In comparison to using live and attenuated parasite vaccines, recombinant antigens are safe and more immunogenic since they are selected on the basis of their ability to induce various aspects of protective host immunity. However, since recombinant antigens do not elicit a wide spectrum of protective immune responses as living or attenuated parasite vaccines, there are some limitations associated with using a single recombinant Eimeria protein to protect against coccidiosis. Furthermore, variations in Eimeria strains as well as the high cost of producing multiple strains of Eimeria parasites will be limiting factors. Therefore, novel strategies to improve the efficacy of recombinant vaccination need to be developed in order for recombinant vaccine approaches to be successful in the field when it comes to vaccinating against coccidiosis [81].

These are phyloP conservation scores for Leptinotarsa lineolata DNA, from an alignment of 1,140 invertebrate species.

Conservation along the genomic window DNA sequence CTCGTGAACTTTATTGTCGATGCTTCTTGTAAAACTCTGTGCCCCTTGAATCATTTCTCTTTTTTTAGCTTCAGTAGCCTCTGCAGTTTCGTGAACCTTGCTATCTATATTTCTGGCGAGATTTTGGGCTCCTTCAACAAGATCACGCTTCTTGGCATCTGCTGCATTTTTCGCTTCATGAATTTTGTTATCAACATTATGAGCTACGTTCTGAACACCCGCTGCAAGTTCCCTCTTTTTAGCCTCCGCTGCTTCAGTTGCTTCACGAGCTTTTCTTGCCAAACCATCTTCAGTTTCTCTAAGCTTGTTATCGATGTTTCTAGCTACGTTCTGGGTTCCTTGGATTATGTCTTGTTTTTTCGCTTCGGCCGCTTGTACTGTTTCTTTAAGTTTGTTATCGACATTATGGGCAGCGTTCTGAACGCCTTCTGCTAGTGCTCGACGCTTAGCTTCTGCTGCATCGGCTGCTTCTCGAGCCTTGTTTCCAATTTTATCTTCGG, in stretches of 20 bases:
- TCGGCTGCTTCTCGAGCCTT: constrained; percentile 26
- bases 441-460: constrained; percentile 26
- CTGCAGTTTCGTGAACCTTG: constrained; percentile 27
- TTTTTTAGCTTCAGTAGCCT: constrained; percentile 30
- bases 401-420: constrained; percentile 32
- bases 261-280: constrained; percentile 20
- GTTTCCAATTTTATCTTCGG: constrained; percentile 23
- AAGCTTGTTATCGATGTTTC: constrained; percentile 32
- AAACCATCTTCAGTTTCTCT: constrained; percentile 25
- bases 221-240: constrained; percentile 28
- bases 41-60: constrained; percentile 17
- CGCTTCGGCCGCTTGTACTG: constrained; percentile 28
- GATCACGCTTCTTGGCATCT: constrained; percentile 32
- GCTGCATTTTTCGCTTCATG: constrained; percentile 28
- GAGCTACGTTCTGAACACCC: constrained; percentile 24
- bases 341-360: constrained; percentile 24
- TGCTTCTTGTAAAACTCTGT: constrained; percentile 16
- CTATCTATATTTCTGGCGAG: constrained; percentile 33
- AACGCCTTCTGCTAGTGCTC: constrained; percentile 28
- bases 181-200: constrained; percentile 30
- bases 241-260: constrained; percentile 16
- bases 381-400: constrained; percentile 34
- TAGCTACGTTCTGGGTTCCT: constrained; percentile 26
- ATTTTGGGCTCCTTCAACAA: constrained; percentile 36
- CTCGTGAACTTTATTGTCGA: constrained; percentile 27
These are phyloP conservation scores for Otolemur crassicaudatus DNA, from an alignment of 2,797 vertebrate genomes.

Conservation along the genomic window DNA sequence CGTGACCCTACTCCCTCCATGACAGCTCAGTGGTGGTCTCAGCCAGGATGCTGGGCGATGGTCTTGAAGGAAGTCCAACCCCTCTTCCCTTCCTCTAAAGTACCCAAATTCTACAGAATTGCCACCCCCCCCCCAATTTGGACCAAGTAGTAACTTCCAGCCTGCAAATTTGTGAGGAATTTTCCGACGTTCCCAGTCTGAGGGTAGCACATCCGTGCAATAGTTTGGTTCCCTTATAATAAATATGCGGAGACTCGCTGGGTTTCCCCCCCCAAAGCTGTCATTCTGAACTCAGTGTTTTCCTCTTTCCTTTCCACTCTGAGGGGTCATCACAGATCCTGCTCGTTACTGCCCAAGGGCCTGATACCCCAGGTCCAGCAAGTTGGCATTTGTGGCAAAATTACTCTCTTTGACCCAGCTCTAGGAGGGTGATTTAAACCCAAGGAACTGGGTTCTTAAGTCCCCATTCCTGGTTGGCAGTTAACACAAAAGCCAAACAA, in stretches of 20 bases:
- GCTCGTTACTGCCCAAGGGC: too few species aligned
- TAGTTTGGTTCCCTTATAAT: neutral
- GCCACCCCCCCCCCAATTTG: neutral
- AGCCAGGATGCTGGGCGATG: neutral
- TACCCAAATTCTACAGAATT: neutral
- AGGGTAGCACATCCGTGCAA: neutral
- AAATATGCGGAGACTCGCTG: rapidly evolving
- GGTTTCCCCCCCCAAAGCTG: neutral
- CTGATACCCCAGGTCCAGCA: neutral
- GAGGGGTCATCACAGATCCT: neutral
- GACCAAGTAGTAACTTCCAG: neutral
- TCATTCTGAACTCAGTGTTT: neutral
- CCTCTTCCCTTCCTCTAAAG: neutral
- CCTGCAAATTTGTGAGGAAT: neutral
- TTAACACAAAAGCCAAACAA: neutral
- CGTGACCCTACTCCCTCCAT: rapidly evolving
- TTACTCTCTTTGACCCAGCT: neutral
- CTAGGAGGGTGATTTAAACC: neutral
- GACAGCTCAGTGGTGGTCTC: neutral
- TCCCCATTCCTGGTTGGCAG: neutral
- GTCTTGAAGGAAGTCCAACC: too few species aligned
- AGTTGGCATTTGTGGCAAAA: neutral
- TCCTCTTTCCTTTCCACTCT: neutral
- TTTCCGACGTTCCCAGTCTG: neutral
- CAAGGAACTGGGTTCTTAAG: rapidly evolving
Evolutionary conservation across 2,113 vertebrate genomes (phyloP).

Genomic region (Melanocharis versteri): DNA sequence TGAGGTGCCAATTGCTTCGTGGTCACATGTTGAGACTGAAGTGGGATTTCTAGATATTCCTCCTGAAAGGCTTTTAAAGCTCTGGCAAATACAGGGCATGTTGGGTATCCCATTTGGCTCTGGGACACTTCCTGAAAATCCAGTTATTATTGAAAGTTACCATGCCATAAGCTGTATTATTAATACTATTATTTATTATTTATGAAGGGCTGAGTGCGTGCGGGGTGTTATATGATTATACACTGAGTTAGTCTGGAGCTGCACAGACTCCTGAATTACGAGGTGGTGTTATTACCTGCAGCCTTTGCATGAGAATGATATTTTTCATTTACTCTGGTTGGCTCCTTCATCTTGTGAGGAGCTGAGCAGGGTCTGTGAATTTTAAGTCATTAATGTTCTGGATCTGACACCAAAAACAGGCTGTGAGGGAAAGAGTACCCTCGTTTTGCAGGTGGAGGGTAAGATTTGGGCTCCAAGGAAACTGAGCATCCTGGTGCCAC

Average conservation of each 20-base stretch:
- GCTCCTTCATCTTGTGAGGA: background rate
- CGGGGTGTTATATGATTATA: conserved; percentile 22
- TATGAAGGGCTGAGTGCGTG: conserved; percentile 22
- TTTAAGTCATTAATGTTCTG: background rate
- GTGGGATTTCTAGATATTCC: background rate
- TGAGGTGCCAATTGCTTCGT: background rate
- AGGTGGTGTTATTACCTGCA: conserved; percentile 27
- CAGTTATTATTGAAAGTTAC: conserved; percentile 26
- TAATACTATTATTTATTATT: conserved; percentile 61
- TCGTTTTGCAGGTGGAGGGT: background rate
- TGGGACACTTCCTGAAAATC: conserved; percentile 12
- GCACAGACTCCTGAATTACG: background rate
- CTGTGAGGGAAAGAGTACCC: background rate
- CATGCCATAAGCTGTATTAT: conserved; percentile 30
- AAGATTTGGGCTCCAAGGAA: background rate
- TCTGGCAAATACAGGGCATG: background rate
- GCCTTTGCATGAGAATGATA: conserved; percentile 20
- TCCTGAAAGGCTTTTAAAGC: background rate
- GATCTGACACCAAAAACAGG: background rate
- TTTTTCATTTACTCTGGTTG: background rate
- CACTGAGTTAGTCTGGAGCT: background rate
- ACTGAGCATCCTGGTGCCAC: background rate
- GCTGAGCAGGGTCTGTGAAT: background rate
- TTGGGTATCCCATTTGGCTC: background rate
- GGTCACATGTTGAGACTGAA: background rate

4.2. Molecular Vaccines against Coccidiosis